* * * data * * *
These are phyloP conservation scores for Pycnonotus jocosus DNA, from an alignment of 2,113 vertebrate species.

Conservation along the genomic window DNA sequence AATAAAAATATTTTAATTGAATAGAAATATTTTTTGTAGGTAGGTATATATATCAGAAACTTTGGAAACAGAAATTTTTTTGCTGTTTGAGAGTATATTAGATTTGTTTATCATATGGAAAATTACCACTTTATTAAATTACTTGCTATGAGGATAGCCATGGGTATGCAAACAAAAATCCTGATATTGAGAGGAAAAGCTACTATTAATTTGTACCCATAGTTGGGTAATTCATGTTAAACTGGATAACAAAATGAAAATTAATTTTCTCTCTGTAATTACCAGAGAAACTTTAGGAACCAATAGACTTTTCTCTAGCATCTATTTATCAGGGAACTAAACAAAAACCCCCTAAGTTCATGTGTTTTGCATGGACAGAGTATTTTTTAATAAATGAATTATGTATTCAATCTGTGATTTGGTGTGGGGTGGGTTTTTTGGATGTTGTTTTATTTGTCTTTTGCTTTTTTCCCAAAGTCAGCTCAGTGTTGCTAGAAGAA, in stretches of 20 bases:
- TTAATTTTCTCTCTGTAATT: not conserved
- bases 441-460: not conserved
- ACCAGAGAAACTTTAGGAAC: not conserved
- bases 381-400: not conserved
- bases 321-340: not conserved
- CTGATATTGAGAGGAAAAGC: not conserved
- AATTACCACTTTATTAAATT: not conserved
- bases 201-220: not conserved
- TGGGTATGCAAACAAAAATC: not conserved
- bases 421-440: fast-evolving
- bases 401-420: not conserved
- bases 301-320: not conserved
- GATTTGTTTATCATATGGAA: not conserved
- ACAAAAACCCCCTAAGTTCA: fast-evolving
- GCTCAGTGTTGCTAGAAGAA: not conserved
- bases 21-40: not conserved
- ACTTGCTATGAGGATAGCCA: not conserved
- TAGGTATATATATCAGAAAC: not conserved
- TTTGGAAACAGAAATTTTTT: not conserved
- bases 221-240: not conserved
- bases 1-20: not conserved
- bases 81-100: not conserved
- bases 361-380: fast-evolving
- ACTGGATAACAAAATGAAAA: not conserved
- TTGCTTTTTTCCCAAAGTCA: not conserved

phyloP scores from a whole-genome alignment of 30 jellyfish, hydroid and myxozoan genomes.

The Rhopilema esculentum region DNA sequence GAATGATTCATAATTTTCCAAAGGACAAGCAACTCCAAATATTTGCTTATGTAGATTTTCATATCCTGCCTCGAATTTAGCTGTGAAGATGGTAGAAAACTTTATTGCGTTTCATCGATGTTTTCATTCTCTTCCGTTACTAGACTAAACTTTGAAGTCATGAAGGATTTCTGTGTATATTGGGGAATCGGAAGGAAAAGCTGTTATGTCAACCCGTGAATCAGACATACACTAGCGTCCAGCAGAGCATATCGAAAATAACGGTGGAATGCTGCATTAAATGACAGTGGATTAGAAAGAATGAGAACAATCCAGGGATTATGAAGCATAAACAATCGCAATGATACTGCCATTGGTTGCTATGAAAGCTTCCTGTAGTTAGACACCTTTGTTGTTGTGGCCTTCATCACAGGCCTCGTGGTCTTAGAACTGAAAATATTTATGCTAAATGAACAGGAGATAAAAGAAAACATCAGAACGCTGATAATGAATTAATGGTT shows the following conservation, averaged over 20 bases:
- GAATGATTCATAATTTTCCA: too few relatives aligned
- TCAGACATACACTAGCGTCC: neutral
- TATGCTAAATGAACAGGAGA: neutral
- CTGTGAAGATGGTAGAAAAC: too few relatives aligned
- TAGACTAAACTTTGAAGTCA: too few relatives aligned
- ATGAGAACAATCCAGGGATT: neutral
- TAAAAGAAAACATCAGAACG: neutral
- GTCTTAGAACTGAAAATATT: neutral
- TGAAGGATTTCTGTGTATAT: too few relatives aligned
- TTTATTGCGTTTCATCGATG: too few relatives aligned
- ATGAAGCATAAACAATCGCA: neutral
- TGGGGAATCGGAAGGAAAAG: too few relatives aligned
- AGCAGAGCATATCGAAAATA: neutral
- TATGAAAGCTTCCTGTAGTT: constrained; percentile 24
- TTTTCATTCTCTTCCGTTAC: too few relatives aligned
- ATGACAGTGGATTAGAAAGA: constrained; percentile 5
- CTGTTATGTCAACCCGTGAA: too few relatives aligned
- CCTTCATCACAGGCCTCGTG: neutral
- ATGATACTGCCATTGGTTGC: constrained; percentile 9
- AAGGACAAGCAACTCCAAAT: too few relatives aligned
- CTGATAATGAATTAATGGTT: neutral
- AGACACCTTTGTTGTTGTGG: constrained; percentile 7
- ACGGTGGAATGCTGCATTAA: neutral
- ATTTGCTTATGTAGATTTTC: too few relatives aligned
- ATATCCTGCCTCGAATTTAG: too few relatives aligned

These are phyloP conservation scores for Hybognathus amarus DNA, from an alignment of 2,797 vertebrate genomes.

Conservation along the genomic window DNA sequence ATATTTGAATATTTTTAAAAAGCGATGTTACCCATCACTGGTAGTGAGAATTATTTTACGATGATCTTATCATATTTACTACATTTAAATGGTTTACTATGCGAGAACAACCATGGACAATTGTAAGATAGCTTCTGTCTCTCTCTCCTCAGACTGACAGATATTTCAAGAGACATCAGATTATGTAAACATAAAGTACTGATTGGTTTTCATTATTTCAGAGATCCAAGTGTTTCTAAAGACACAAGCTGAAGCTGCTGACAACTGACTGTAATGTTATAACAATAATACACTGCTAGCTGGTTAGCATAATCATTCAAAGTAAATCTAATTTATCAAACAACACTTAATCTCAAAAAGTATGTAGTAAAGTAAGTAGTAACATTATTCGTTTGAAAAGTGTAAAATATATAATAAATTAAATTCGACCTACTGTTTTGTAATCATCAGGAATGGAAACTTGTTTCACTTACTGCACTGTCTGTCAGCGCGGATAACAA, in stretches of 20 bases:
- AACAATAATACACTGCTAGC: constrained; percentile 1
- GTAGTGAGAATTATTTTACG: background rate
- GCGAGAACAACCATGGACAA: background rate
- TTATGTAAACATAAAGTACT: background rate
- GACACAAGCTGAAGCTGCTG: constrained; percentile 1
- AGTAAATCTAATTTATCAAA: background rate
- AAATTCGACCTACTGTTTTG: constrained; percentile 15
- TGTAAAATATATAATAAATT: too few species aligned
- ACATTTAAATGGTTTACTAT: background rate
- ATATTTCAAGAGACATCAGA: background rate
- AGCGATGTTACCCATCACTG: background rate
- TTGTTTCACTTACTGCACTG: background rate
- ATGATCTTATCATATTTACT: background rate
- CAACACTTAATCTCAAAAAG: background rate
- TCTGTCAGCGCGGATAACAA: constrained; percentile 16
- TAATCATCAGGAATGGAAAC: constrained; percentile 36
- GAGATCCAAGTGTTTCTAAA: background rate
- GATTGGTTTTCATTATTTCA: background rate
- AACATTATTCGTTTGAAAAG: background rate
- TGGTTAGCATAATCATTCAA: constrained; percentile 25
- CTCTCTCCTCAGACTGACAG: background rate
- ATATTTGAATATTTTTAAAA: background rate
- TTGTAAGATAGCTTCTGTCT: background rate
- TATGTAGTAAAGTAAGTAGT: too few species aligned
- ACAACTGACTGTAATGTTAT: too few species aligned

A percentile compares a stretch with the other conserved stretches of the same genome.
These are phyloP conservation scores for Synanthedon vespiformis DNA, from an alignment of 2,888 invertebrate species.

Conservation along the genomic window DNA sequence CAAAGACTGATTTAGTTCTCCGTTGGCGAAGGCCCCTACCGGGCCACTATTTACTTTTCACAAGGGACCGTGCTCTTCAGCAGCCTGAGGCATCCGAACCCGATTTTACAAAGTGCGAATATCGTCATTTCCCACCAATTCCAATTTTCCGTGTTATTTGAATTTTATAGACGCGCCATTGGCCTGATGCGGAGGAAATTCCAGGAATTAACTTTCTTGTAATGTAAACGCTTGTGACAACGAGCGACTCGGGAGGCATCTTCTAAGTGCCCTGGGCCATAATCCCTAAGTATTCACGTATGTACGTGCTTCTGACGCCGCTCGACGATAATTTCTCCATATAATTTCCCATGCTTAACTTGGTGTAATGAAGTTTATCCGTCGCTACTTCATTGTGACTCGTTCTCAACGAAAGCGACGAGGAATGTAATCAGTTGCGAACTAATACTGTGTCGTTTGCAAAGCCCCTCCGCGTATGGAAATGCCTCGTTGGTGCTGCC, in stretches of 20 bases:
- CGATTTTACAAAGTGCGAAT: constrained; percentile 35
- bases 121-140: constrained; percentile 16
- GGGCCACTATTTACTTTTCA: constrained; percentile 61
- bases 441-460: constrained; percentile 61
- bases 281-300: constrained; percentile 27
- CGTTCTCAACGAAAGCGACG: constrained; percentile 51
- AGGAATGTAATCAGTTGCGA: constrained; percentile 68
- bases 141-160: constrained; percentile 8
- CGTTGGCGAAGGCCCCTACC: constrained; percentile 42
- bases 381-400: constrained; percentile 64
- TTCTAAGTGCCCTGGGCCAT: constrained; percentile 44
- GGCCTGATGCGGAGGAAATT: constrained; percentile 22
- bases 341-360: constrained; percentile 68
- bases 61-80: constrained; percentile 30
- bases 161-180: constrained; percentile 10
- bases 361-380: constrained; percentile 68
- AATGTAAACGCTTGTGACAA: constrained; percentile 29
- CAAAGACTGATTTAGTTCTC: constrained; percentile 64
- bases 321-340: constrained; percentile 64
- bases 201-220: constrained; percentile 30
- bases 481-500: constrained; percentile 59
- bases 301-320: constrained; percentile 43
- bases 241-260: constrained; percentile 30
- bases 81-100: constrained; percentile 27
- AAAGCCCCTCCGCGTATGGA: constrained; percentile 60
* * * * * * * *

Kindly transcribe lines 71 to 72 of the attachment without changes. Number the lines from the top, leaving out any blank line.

- TCTGTCAGCGCGGATAACAA: constrained; percentile 16
- TAATCATCAGGAATGGAAAC: constrained; percentile 36